1. ## Minimise Radius- With a Nasty Twist.

Q: A lattice point in the plane is a point with integer co-ordinates. Suppose that circles with radius r have lattice points as centres. Find the smallest r such that any line with gradient 2/5 intersects some of these circles.

That is the exact phrasing of the question. By "some" I guess they mean at least two.

A: sqrt(29)/58

2. I agree with the answer 1/(2√29) (=√(29)/58).

To see this, you need to know that the distance d from a point (m,n) to a line ax+by+c=0 is given by the formula $d = \frac{|am+bn+c|}{\sqrt{a^2+b^2}}$.

Look at the line 2x-5y=0. This passes through the lattice point (5k,2k) for any integer k. Apart from these points, the lattice point that come closest to this line are those like (2,1) and (3,1) (as you can easily see by drawing a diagram). Their distance from the line is given by the above formula as $\frac1{\sqrt{5^2+2^2}} = \frac1{\sqrt{29}}$.

Now think what happens when this line is shifted to a parallel line. So long as the distance shifted (meaning the perpendicular distance from the original line) is less than $\frac1{2\sqrt{29}}$, the shifted line will still be within that distance of the origin. But as soon as the distance shifted is greater than that, the shifted line will be within that distance of (2,1) (if it is being shifted upwards) or (3,1) (if it is being shifted downwards).

The same reasoning applies to any other line with gradient 2/5. It will always be within distance 1/(2√29) of (infinitely many) lattice points.

3. Er, thanks, I think I may need a few hours to understand that...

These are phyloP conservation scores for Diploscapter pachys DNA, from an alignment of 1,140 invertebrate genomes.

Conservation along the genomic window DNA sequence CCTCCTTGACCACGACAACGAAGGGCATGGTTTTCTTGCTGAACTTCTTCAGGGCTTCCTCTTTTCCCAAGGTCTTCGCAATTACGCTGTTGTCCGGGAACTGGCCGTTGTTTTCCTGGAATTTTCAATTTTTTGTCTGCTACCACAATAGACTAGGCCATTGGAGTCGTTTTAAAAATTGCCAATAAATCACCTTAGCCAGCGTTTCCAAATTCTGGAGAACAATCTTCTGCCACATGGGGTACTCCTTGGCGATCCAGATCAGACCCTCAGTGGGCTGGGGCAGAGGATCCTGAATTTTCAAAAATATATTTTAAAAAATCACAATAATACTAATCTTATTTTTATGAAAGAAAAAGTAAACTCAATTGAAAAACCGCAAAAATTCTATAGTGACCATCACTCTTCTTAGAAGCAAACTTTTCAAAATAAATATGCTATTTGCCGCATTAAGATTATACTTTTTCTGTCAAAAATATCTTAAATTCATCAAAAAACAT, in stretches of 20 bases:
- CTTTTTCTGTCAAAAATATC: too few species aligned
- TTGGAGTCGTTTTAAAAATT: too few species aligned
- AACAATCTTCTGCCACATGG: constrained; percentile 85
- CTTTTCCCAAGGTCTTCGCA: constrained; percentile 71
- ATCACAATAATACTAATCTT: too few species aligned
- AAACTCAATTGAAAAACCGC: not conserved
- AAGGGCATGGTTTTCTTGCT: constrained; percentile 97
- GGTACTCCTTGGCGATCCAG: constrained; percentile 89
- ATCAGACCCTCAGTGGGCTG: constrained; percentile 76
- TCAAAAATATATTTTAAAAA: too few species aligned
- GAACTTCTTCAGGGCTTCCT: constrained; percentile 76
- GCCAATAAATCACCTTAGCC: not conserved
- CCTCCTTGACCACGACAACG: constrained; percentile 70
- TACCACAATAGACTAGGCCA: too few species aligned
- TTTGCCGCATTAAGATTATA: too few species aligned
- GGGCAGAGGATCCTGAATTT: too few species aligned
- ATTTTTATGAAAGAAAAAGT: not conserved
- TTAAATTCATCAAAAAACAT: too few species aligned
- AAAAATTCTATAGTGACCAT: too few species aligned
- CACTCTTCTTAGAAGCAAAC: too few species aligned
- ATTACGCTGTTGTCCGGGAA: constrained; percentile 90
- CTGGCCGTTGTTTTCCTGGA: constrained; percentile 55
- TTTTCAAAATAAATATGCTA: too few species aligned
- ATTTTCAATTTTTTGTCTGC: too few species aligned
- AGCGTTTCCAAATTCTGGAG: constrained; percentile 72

Do I need to check that (2,1) and (3,1) etc. are the closest points. It's no good saying they look the closest...
Not quite sure I fully get it, but I guess I just have to go over it a million times first...
Thank-you, anyhow, this problem was really troubling me

4. Originally Posted by qspeechc
Do I need to check that (2,1) and (3,1) etc. are the closest points. It's no good saying they look the closest...
That's a fair point. What you need to say is that the line passes through the lattice point (5,2), so you only need to check the closest points in the interval 0<x<5. I think it's clear that closest points in this interval are (2,1) and (3,1). In other intervals, the pattern repeats itself. So in the interval 5<x<10 the closest points are (7,3) and (8,3). In the interval 10<x<15 it will be (12,5) and (13,5), and so on. In each interval of length 5 between lattice points that lie on the line, there will be two points at a distance 1/√29 from the line.